Herein lies the BPO conundrum: As outsourcing providers, there is only so much we can do with processes and labor arbitrage to meet the client’s expectations – drive down costs while driving up quality of delivery.
Unfortunately, the market is also complacent – many companies already have systems in place to drive some automation but are resistant to change. Many times these systems are inefficient or only address subsets of what can be automated. On the procurement side, this is largely due to lack of oversight on change management and not getting enough suppliers and content into the tools, in combination with an unpleasant end user experience (UX). In reality, this means you have a more or less empty department store and an overall failure in procurement technology.
For innovative organizations, this is where automation through technology and robotics can advance the BPO process. In fact, the BPO industry has been humming lately with talk and anticipation around Robotics Process Automation (RPA) as this emergent, game-changing technology has the potential to serve as a vital efficiency tool. RPA is already making gradual in-roads as it transforms how back offices are managed, changes how businesses operate, and plays a critical role in how labor is distributed.
However, what I am seeing with other BPO providers is a reliance on third-party application and software providers, making attempts to collaborate with them to address the needs of their customers. Naturally, this is rarely aligned with the third-party software providers’ agenda or product roadmap. In essence, this means that the BPO provider lack control over the evolution of the technology, while at the other end, IT departments which are tied to BPO delivery capabilities, are rolling out point solutions for individual engagements. While this strategy might drive some sense of automation, let’s ask ourselves a critical question – at what cost is this brand of automation worth, and what is the output in the longrun?
The most practical and efficient strategy that nurtures long-term value is created when the BPO-provider bring in their own IP; their own technology. And Im not referring just to point solutions. I’m referring to point solutions and multi-tenant solutions. Not only is this approach aligned with the process models that are provided to clients, the technology will develop and emerge through innovation driven by customer insights, learnings and best practices, aggregated by BPO, for BPO. Naturally, multi-tenant solutions truly drive automation in a very cost efficient way.
In an ideal scenario, multi-tenant solutions off the shelf should take automation to the next level through an adjusted fit for the provider’s BPO capabilities. Moreover, if the solution is Cloud-based, it will be able to address the automation and usability issues that the BPO industry must start delivering on – whether it is in the Procurement or Finance and Accounting Outsourcing (FAO) space. Let me give you some examples:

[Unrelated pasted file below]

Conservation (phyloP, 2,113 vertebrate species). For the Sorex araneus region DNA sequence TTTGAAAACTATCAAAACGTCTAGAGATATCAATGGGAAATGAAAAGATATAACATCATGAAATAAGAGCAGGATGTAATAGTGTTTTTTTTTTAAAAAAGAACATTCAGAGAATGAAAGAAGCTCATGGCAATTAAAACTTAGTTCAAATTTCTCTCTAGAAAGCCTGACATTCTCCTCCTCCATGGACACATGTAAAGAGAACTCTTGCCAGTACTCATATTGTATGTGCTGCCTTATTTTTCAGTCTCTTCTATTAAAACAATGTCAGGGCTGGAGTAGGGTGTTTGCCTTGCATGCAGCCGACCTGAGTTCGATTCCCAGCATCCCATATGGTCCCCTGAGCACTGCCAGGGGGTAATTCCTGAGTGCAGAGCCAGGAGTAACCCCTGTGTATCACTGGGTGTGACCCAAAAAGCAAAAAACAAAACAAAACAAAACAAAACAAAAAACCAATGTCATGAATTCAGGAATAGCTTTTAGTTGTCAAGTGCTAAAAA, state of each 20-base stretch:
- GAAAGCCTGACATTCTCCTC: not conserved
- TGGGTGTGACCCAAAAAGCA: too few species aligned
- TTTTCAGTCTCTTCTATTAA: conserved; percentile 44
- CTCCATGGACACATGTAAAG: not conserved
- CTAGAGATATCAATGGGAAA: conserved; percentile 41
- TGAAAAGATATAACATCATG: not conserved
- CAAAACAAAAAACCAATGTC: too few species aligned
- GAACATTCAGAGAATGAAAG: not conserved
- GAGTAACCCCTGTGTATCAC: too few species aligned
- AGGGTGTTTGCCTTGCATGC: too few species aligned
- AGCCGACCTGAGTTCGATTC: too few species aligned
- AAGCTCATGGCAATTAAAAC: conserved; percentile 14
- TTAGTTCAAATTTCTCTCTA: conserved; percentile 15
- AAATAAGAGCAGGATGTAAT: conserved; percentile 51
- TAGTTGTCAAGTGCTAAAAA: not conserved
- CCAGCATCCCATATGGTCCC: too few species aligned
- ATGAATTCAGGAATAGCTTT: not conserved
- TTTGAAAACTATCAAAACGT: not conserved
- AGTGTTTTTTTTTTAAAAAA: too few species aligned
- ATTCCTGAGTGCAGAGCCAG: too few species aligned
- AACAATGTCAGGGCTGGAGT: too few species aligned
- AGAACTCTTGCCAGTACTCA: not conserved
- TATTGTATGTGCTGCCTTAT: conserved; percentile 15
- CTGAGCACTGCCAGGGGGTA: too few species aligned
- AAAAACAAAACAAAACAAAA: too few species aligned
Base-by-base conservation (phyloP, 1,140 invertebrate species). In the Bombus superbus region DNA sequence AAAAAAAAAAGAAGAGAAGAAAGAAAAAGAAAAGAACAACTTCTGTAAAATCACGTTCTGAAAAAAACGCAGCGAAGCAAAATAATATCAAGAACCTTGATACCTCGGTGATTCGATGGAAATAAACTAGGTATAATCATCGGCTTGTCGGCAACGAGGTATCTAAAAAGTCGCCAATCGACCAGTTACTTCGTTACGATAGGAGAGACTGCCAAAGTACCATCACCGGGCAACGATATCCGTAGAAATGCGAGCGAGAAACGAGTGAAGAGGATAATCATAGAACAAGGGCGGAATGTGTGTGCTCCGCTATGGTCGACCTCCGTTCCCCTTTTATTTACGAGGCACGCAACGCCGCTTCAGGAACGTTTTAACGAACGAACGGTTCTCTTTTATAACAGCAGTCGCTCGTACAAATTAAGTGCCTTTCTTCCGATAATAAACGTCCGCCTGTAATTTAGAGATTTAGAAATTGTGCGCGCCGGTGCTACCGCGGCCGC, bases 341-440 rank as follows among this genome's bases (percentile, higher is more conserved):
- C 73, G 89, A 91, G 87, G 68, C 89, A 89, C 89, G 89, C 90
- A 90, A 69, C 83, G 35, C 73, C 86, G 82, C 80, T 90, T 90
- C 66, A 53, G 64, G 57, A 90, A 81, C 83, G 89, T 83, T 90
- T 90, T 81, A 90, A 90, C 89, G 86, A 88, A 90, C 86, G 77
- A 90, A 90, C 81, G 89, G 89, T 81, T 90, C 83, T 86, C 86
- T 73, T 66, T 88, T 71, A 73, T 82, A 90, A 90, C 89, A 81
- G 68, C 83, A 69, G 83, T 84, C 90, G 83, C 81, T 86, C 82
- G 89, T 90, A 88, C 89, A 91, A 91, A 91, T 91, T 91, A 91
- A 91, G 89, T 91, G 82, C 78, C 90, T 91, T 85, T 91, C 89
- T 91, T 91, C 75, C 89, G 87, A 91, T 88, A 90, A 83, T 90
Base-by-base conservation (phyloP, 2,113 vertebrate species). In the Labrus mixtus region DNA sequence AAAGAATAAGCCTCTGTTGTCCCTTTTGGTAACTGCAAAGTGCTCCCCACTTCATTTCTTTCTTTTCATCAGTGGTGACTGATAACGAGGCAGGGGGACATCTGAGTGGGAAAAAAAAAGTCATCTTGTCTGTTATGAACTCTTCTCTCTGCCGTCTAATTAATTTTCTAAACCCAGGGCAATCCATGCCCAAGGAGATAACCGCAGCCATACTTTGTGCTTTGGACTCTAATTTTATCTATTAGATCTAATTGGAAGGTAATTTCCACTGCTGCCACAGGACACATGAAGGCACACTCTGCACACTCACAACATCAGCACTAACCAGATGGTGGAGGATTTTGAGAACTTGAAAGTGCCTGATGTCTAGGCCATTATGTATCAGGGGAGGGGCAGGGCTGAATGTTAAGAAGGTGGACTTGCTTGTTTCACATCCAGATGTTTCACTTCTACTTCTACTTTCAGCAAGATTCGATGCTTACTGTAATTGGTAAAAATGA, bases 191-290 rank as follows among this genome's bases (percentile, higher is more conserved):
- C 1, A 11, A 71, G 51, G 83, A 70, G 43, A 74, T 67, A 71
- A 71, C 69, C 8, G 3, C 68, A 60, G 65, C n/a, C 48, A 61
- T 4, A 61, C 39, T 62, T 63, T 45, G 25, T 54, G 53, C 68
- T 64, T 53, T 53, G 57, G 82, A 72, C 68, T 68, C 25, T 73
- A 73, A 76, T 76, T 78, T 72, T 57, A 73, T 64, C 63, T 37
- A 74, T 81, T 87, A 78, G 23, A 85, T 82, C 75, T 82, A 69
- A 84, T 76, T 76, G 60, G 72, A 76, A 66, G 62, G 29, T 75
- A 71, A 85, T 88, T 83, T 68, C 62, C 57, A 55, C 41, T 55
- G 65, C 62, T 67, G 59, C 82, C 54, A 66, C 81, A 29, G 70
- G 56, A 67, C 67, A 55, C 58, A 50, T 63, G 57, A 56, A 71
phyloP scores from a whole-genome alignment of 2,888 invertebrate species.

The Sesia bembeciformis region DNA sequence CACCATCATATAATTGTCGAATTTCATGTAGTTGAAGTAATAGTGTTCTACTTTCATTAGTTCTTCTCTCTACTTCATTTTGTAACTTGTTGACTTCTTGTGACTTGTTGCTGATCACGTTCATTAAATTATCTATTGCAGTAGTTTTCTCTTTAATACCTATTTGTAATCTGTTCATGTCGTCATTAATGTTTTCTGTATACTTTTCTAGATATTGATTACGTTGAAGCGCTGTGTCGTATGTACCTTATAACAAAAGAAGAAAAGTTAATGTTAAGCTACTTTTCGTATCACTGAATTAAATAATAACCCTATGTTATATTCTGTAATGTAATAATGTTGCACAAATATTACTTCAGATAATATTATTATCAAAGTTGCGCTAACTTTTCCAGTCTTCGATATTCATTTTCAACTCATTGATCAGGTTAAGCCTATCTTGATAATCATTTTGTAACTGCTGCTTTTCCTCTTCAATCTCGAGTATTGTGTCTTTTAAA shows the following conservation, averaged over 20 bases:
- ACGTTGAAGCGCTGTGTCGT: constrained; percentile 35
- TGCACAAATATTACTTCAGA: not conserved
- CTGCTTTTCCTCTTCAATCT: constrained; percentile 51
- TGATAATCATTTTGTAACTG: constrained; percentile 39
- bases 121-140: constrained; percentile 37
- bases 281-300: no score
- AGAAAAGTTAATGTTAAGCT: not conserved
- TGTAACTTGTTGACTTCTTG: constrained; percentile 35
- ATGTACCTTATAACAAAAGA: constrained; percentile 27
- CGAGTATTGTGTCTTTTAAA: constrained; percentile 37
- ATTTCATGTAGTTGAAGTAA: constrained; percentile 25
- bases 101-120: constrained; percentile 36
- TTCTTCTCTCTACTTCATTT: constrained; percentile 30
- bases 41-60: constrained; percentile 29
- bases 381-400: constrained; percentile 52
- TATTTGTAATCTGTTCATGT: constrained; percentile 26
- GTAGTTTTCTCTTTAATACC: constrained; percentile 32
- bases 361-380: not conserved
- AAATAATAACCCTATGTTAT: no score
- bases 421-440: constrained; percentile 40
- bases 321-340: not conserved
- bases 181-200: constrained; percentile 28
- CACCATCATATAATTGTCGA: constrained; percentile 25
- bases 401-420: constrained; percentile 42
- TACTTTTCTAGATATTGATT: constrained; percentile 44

- In a multi-tenant system, the invoice status portal that drives productivity in FAO help desks can redirect most help desk queries to a portal and self-service solution. This solution also makes suppliers happy as they now have their invoice and payment status readily available at their fingertips.
- ERP procurement systems like SAP SRM, Oracle iProcure and SAP MM tend to be clunky. The biggest reason for lack of compliance in companies operating these systems is that users go elsewhere to shop. They make an extra effort not to use the system. A Cloud-based, user-friendly and ERP-agnostic eProcurement “skin”solution on top of these back-end systems, fill out the shopping content and consequently attract users. And since system compliance is the first and necessary step towards doing it right, not only will this drive up usability, it will also increase contract compliance, spend capture rates and drive up the levels of no touch POs. Outcome: Superior savings results through automation and compliance.
The current trend of relying on ad hoc point solutions and third-party software providers will in the long run outweigh the intermediate value. Ultimately, the client will bear the burden of the cost. In a scenario where the BPO-provider own the technologies, such as Capgemini’s IBX Shop, the BPO-provider is able to evolve BPO automation products while driving automation and robotics-based multi-tenant solutions.
In summary, you can buy this from five different providers, but it will only be as good as it came across at the point of purchase. But it will never be more than perceived value, when the ink is on the paper you are on your own. This is why clear accountabilities are much more important than artificial synergies when selecting your next BPO-provider. Make your pick.
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